Did you catch Jason Zweig’s recent post, “It’s the Little Things That Can Color an Investor’s Outlook”? In it, he shared the results of a recent study on how strongly we behaviorally biased humanoids can be swayed simply by the color in which our investment choices are displayed. When participants saw financial losses in fire-alarm red instead of benign black and white, their responses were more frequently stained with the telltale fingerprints of fear and risk aversion … unless, unsurprisingly, they were colorblind.
So that’s one interesting data point suggesting that the colors in your communications may matter more than you realize, and not always as you might expect from a financial accounting point of view.
This important message, often overlooked, reminds me of an article I stumbled across recently by software developer Nick Babich, entitled “Red, White, and Blue.” Babich is a self-described “UI/UX lover,” which may sound nefarious but it means he concentrates on how to improve websites’ user interface (UI) and user experience (UE).
In other words, colors are his bag, baby. He offers several other reasons you should be more in touch with your and your clients’ inner rainbow than you may currently be.
This week’s whimsy is inspired by a recent thread in the Evidence-Based Advisors LinkedIn group about John Oliver’s outrageously entertaining attack on many retirement plans’ high fees and opaque arrangements. It’s watchable, worthwhile, and free to share as a link or an embed … You’d think we’d be taking this piece viral faster than you can say “teacup pig.” (If you’re not catching the reference, watch the video.)
But there’s a catch. The language is so salty, the video could serve double duty as a cow lick. It makes McDonald’s fries seem like health food. You get my drift. While most agreed that the piece is “stunningly good” (said one commentator), “the language is just a bit too much” to share (said another). See for yourself, if you’ve not yet.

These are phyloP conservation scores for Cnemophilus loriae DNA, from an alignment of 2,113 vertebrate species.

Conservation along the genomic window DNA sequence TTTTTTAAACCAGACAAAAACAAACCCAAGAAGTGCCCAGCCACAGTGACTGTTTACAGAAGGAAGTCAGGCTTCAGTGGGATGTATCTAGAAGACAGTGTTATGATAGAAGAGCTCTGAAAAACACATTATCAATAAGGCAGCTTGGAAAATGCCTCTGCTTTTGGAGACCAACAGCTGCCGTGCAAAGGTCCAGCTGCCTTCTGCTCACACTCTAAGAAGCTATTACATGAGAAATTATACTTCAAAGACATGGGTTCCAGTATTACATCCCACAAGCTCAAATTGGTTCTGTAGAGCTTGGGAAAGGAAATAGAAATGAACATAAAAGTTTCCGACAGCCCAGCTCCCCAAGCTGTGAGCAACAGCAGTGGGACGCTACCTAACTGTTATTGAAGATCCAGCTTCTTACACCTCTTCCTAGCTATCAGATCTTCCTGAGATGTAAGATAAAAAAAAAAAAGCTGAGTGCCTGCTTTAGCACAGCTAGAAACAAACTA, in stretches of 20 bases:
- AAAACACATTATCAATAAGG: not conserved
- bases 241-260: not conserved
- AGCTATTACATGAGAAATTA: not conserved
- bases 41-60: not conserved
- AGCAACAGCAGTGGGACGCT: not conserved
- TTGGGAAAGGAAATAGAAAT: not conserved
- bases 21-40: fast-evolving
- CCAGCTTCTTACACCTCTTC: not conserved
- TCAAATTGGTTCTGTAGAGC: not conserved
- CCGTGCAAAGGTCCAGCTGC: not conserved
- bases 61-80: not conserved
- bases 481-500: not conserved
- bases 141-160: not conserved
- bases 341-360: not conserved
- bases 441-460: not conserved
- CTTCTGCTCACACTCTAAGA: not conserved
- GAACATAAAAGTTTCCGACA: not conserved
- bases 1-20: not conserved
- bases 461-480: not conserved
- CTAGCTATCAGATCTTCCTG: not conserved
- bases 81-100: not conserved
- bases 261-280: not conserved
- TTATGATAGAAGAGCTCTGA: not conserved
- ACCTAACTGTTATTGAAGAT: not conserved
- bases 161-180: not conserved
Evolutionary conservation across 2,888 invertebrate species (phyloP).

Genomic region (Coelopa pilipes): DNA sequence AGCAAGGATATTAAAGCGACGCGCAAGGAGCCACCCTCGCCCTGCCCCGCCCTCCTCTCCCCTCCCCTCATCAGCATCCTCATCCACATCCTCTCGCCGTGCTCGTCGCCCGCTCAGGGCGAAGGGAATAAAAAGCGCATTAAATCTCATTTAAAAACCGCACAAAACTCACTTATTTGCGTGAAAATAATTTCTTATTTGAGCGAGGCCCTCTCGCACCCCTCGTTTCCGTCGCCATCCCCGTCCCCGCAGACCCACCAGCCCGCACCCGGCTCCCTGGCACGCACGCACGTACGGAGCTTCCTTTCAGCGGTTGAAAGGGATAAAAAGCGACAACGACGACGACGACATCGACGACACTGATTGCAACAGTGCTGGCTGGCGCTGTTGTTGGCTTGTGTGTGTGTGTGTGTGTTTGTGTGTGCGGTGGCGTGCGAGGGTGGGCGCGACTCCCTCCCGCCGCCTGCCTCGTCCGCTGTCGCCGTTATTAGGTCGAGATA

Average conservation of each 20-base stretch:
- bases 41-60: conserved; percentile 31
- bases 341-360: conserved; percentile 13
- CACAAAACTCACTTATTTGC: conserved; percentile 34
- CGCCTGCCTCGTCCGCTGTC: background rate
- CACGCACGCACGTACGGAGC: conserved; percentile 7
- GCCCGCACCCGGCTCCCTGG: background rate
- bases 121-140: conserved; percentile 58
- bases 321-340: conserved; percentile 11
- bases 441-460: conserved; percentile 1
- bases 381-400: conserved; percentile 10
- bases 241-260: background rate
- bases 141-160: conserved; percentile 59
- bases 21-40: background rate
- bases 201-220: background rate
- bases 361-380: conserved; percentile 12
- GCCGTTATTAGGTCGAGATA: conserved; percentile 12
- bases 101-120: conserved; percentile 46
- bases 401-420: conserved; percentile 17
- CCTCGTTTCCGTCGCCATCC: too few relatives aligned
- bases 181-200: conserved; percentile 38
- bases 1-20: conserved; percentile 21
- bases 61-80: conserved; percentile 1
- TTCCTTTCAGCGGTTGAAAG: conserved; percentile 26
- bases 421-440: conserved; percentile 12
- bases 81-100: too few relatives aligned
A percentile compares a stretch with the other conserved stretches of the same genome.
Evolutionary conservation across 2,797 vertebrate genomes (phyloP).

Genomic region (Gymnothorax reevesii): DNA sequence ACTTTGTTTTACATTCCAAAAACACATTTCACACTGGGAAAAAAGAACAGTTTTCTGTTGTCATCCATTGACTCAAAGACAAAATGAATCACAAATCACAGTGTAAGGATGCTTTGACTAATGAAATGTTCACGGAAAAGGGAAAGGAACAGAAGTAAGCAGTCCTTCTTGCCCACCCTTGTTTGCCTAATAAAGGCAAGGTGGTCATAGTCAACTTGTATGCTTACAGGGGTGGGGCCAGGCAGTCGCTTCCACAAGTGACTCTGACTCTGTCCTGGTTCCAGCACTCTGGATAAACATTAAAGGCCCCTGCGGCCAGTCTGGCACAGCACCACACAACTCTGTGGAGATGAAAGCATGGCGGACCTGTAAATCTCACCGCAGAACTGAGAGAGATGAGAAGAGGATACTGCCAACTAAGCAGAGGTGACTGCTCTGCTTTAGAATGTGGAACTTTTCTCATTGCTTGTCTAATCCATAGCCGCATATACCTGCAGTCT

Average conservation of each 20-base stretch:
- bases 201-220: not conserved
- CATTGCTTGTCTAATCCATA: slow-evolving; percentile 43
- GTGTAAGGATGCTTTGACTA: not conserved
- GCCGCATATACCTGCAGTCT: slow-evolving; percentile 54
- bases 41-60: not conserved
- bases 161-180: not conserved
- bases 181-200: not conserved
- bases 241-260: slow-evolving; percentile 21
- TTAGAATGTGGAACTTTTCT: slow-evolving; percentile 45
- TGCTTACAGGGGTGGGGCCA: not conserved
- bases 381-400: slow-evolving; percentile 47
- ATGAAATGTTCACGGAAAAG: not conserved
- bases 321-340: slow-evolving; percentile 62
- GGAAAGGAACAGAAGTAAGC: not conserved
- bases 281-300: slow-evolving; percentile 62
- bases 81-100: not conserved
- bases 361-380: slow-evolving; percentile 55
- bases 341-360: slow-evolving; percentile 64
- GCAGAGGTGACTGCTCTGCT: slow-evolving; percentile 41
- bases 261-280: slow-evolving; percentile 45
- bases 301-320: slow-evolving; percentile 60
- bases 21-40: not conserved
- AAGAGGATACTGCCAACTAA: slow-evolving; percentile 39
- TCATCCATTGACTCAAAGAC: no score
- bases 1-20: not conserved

Should you or shouldn’t you use cuss words in your communications?
Some of the advisers with whom I work regularly pepper their pieces with their own special blend of the famed words from George Carlin’s, “Seven Words You Can Never Say on Television.” Oliver’s popularity puts all of ours to shame, and those seven-plus words aren’t slowing him down. Like us, our clients are adults; if we like the video, why wouldn’t they? And what’s Oliver got that we haven’t?
While writing, editing and otherwise putting together solid sentences is a timeless talent, effectively delivering your messages to the audiences you have in mind requires some serious tech power these days. As I focus on helping investment advisors with what they have to say to the world, I receive plenty of queries about how they can best spread the good word.
“Do you know someone who can help us with …”
Building (or updating) our website?
Sustaining our social media and related activities?
No, I am not claiming to have invented the World Wide Web. But I am launching a brand new “WWW” today – Wendy’s Wednesday Whimsy – a weekly(ish) short & sweet idea that I believe evidence-based advisers like you will find helpful to your cause.
Today, I’m giving a nod to Neligan Financial’s website. After all, our evidence-based advisor friends over in the Land of the Brexit could no doubt use some kindness this week.
What I Like About It:
It’s nice and clean overall, good use of colors, language and imagery to convey a distinct personality, give it a sense of place, and quickly communicate key themes.
I am particularly fond of its Services page. I love how the adviser used his prospective clients’ most pressing questions as his key service offerings. Score!
Scrolling down to his newsfeed, check out this recent post: “Things That Reward Patience.” It shows how you don’t have to write a lot to say so much. Bravo!
For the record, I don’t know this adviser personally (yet). I stumbled across his site when he joined our Evidence-Based Advisors LinkedIn group. If the group is a good fit for you, I encourage you to do the same.
How is your advisor website like a toothbrush? Both are basic essentials, and come in a huge range of sizes and options to reflect your individual tastes. Most important, just as you should regularly replace your toothbrush well before it’s snapped in two, you should treat your website to a regular refresh to keep it relevant in the face of ever-advancing technology. Continue reading “How Is Your Advisor Website Like a Toothbrush?”→